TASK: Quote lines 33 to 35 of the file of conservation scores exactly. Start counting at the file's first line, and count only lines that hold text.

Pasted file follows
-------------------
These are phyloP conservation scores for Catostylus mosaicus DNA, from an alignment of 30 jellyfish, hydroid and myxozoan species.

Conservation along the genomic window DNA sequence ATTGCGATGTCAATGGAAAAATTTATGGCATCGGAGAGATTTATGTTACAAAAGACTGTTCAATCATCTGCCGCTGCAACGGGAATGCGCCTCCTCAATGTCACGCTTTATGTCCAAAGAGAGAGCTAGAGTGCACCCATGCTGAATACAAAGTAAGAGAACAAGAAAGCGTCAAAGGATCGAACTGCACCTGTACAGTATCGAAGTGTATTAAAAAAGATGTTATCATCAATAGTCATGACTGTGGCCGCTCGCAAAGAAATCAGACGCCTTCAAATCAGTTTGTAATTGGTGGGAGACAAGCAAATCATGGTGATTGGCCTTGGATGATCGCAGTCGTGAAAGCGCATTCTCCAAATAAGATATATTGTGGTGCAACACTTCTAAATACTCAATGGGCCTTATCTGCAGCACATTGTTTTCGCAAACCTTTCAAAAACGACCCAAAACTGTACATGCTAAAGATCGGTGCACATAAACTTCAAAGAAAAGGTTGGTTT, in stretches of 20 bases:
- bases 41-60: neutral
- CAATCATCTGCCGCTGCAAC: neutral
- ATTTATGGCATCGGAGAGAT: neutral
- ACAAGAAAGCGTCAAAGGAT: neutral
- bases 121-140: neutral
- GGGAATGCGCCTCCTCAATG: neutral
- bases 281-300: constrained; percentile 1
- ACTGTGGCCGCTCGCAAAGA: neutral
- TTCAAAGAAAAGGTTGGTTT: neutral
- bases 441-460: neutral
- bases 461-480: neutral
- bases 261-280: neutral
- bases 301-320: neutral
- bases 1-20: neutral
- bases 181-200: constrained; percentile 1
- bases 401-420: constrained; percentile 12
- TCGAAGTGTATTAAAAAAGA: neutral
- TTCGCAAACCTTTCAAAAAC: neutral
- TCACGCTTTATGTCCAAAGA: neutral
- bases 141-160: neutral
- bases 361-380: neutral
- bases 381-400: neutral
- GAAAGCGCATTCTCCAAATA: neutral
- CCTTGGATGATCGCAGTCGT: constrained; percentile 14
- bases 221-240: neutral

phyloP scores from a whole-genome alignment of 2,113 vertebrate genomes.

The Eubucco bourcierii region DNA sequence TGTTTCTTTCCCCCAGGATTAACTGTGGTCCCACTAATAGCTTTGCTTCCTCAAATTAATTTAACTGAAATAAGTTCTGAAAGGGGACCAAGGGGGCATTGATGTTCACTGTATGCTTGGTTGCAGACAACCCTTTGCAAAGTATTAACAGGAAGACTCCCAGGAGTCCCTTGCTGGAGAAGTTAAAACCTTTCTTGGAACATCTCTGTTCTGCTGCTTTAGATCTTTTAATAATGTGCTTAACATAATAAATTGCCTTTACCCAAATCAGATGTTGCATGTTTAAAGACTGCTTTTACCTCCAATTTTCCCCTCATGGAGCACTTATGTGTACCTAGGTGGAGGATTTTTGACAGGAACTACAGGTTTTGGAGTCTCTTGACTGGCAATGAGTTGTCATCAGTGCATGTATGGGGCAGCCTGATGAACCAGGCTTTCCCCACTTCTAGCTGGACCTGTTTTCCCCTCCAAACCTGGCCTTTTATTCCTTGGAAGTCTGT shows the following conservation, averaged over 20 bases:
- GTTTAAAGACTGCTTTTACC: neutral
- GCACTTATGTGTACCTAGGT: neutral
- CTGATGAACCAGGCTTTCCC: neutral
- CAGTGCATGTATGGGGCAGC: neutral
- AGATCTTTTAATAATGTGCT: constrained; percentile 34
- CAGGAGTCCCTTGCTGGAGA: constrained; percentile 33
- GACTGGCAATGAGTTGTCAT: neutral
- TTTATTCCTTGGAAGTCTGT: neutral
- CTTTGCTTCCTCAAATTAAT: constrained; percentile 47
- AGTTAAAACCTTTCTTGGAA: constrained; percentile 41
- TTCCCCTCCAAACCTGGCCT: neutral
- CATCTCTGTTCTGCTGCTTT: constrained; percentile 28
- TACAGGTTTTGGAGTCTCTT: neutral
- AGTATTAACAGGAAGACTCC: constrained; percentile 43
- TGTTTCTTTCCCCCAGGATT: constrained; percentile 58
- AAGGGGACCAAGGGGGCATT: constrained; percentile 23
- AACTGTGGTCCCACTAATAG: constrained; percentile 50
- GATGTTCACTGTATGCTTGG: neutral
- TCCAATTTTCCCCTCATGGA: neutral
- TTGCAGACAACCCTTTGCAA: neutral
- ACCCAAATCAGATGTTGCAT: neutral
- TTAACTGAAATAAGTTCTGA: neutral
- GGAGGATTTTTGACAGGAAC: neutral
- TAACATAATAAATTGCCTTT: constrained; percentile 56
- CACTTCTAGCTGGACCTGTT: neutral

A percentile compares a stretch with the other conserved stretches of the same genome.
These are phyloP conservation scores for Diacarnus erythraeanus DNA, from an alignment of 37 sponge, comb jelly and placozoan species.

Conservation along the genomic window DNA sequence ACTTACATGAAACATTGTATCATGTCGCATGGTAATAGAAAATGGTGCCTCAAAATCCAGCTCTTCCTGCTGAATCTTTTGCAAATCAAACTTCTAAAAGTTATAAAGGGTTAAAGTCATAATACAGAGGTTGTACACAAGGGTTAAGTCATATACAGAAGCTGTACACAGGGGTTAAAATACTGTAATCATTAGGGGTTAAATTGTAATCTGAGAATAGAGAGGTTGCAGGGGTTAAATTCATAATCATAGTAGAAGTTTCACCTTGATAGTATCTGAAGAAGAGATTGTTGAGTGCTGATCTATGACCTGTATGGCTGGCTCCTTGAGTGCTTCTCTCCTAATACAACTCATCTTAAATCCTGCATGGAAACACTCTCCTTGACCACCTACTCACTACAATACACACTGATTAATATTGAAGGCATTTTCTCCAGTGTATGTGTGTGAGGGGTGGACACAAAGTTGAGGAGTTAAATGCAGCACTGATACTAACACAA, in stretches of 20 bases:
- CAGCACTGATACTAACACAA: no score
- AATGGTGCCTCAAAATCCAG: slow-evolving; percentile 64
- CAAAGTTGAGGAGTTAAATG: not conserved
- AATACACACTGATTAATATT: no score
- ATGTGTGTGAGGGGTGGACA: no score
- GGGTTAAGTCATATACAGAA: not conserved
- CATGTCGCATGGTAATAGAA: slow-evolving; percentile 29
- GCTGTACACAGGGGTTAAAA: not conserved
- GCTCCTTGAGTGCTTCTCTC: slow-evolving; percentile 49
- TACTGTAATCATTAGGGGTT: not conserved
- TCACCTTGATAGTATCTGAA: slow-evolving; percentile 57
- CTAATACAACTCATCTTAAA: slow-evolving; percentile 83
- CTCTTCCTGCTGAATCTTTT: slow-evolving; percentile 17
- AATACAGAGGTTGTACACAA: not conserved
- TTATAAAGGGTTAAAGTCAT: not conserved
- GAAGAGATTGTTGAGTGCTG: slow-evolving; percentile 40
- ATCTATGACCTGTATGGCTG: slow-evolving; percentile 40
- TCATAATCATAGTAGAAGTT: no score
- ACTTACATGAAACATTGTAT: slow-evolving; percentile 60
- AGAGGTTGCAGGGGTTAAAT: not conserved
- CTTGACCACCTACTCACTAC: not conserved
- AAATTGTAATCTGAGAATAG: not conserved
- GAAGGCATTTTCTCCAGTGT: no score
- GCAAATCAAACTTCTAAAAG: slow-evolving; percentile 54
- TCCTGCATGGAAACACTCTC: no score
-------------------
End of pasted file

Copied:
- CAGTGCATGTATGGGGCAGC: neutral
- AGATCTTTTAATAATGTGCT: constrained; percentile 34
- CAGGAGTCCCTTGCTGGAGA: constrained; percentile 33